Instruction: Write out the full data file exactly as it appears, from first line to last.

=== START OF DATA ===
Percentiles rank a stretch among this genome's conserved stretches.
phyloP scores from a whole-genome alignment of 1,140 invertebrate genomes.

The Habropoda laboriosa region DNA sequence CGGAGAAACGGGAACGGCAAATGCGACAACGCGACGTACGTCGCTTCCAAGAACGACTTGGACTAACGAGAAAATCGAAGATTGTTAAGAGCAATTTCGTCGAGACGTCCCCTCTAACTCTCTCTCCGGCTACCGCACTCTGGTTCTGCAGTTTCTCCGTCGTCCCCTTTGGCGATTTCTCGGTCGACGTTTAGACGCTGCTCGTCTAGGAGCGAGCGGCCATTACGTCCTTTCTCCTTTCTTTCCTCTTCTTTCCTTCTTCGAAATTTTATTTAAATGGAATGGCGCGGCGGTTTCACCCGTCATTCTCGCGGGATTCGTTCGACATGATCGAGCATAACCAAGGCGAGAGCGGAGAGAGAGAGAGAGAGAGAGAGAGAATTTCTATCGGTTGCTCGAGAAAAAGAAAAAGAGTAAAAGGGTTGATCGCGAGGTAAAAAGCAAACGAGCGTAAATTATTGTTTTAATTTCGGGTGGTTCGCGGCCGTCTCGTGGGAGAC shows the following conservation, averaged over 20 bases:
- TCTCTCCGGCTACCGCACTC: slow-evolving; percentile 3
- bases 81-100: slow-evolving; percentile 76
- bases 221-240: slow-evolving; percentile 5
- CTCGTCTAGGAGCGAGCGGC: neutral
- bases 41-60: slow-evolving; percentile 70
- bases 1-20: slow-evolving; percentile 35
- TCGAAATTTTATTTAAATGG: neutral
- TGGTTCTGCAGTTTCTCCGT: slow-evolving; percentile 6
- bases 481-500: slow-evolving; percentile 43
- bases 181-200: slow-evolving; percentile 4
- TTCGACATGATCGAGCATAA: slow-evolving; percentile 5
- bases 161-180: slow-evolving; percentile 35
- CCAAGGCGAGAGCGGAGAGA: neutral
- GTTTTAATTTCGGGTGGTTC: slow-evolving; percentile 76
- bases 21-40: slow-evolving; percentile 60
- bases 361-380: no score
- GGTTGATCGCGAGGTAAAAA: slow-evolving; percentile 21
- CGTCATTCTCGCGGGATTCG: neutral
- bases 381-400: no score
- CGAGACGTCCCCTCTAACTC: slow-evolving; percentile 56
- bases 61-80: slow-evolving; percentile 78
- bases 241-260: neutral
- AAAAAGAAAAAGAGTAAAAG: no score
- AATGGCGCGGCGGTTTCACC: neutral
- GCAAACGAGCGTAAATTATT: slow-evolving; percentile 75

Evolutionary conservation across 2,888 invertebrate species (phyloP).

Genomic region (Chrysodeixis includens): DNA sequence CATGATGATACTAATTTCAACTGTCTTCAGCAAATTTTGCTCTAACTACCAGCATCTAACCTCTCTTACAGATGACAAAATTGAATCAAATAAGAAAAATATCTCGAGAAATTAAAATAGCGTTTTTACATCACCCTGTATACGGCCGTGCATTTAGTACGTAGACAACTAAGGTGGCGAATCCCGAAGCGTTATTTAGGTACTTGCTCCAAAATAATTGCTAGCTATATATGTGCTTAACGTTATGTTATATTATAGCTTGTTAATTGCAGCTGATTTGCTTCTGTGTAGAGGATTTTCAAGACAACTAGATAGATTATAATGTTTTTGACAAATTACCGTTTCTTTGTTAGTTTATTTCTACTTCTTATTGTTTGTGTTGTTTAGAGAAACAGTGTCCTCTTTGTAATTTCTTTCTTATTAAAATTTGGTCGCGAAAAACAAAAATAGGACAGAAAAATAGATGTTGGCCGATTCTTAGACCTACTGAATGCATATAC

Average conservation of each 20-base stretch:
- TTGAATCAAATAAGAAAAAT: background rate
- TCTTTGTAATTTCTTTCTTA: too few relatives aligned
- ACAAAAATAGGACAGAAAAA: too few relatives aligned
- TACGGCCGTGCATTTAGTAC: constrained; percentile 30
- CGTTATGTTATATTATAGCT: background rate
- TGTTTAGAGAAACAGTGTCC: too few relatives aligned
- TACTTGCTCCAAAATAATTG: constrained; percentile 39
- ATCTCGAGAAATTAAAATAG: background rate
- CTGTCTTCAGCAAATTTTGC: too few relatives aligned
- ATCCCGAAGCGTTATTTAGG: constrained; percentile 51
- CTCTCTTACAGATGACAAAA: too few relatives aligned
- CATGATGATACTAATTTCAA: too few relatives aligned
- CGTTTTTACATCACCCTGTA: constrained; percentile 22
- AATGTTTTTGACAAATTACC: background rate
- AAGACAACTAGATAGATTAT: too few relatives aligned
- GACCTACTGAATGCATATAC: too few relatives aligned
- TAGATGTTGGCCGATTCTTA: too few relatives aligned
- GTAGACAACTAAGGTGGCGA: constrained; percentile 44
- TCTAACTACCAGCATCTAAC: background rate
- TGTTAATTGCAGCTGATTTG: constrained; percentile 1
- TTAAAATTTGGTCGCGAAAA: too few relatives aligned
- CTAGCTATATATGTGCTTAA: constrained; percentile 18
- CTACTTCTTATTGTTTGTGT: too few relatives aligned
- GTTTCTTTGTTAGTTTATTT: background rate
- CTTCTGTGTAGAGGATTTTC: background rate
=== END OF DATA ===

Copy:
Percentiles rank a stretch among this genome's conserved stretches.
phyloP scores from a whole-genome alignment of 1,140 invertebrate genomes.

The Habropoda laboriosa region DNA sequence CGGAGAAACGGGAACGGCAAATGCGACAACGCGACGTACGTCGCTTCCAAGAACGACTTGGACTAACGAGAAAATCGAAGATTGTTAAGAGCAATTTCGTCGAGACGTCCCCTCTAACTCTCTCTCCGGCTACCGCACTCTGGTTCTGCAGTTTCTCCGTCGTCCCCTTTGGCGATTTCTCGGTCGACGTTTAGACGCTGCTCGTCTAGGAGCGAGCGGCCATTACGTCCTTTCTCCTTTCTTTCCTCTTCTTTCCTTCTTCGAAATTTTATTTAAATGGAATGGCGCGGCGGTTTCACCCGTCATTCTCGCGGGATTCGTTCGACATGATCGAGCATAACCAAGGCGAGAGCGGAGAGAGAGAGAGAGAGAGAGAGAGAATTTCTATCGGTTGCTCGAGAAAAAGAAAAAGAGTAAAAGGGTTGATCGCGAGGTAAAAAGCAAACGAGCGTAAATTATTGTTTTAATTTCGGGTGGTTCGCGGCCGTCTCGTGGGAGAC shows the following conservation, averaged over 20 bases:
- TCTCTCCGGCTACCGCACTC: slow-evolving; percentile 3
- bases 81-100: slow-evolving; percentile 76
- bases 221-240: slow-evolving; percentile 5
- CTCGTCTAGGAGCGAGCGGC: neutral
- bases 41-60: slow-evolving; percentile 70
- bases 1-20: slow-evolving; percentile 35
- TCGAAATTTTATTTAAATGG: neutral
- TGGTTCTGCAGTTTCTCCGT: slow-evolving; percentile 6
- bases 481-500: slow-evolving; percentile 43
- bases 181-200: slow-evolving; percentile 4
- TTCGACATGATCGAGCATAA: slow-evolving; percentile 5
- bases 161-180: slow-evolving; percentile 35
- CCAAGGCGAGAGCGGAGAGA: neutral
- GTTTTAATTTCGGGTGGTTC: slow-evolving; percentile 76
- bases 21-40: slow-evolving; percentile 60
- bases 361-380: no score
- GGTTGATCGCGAGGTAAAAA: slow-evolving; percentile 21
- CGTCATTCTCGCGGGATTCG: neutral
- bases 381-400: no score
- CGAGACGTCCCCTCTAACTC: slow-evolving; percentile 56
- bases 61-80: slow-evolving; percentile 78
- bases 241-260: neutral
- AAAAAGAAAAAGAGTAAAAG: no score
- AATGGCGCGGCGGTTTCACC: neutral
- GCAAACGAGCGTAAATTATT: slow-evolving; percentile 75

Evolutionary conservation across 2,888 invertebrate species (phyloP).

Genomic region (Chrysodeixis includens): DNA sequence CATGATGATACTAATTTCAACTGTCTTCAGCAAATTTTGCTCTAACTACCAGCATCTAACCTCTCTTACAGATGACAAAATTGAATCAAATAAGAAAAATATCTCGAGAAATTAAAATAGCGTTTTTACATCACCCTGTATACGGCCGTGCATTTAGTACGTAGACAACTAAGGTGGCGAATCCCGAAGCGTTATTTAGGTACTTGCTCCAAAATAATTGCTAGCTATATATGTGCTTAACGTTATGTTATATTATAGCTTGTTAATTGCAGCTGATTTGCTTCTGTGTAGAGGATTTTCAAGACAACTAGATAGATTATAATGTTTTTGACAAATTACCGTTTCTTTGTTAGTTTATTTCTACTTCTTATTGTTTGTGTTGTTTAGAGAAACAGTGTCCTCTTTGTAATTTCTTTCTTATTAAAATTTGGTCGCGAAAAACAAAAATAGGACAGAAAAATAGATGTTGGCCGATTCTTAGACCTACTGAATGCATATAC

Average conservation of each 20-base stretch:
- TTGAATCAAATAAGAAAAAT: background rate
- TCTTTGTAATTTCTTTCTTA: too few relatives aligned
- ACAAAAATAGGACAGAAAAA: too few relatives aligned
- TACGGCCGTGCATTTAGTAC: constrained; percentile 30
- CGTTATGTTATATTATAGCT: background rate
- TGTTTAGAGAAACAGTGTCC: too few relatives aligned
- TACTTGCTCCAAAATAATTG: constrained; percentile 39
- ATCTCGAGAAATTAAAATAG: background rate
- CTGTCTTCAGCAAATTTTGC: too few relatives aligned
- ATCCCGAAGCGTTATTTAGG: constrained; percentile 51
- CTCTCTTACAGATGACAAAA: too few relatives aligned
- CATGATGATACTAATTTCAA: too few relatives aligned
- CGTTTTTACATCACCCTGTA: constrained; percentile 22
- AATGTTTTTGACAAATTACC: background rate
- AAGACAACTAGATAGATTAT: too few relatives aligned
- GACCTACTGAATGCATATAC: too few relatives aligned
- TAGATGTTGGCCGATTCTTA: too few relatives aligned
- GTAGACAACTAAGGTGGCGA: constrained; percentile 44
- TCTAACTACCAGCATCTAAC: background rate
- TGTTAATTGCAGCTGATTTG: constrained; percentile 1
- TTAAAATTTGGTCGCGAAAA: too few relatives aligned
- CTAGCTATATATGTGCTTAA: constrained; percentile 18
- CTACTTCTTATTGTTTGTGT: too few relatives aligned
- GTTTCTTTGTTAGTTTATTT: background rate
- CTTCTGTGTAGAGGATTTTC: background rate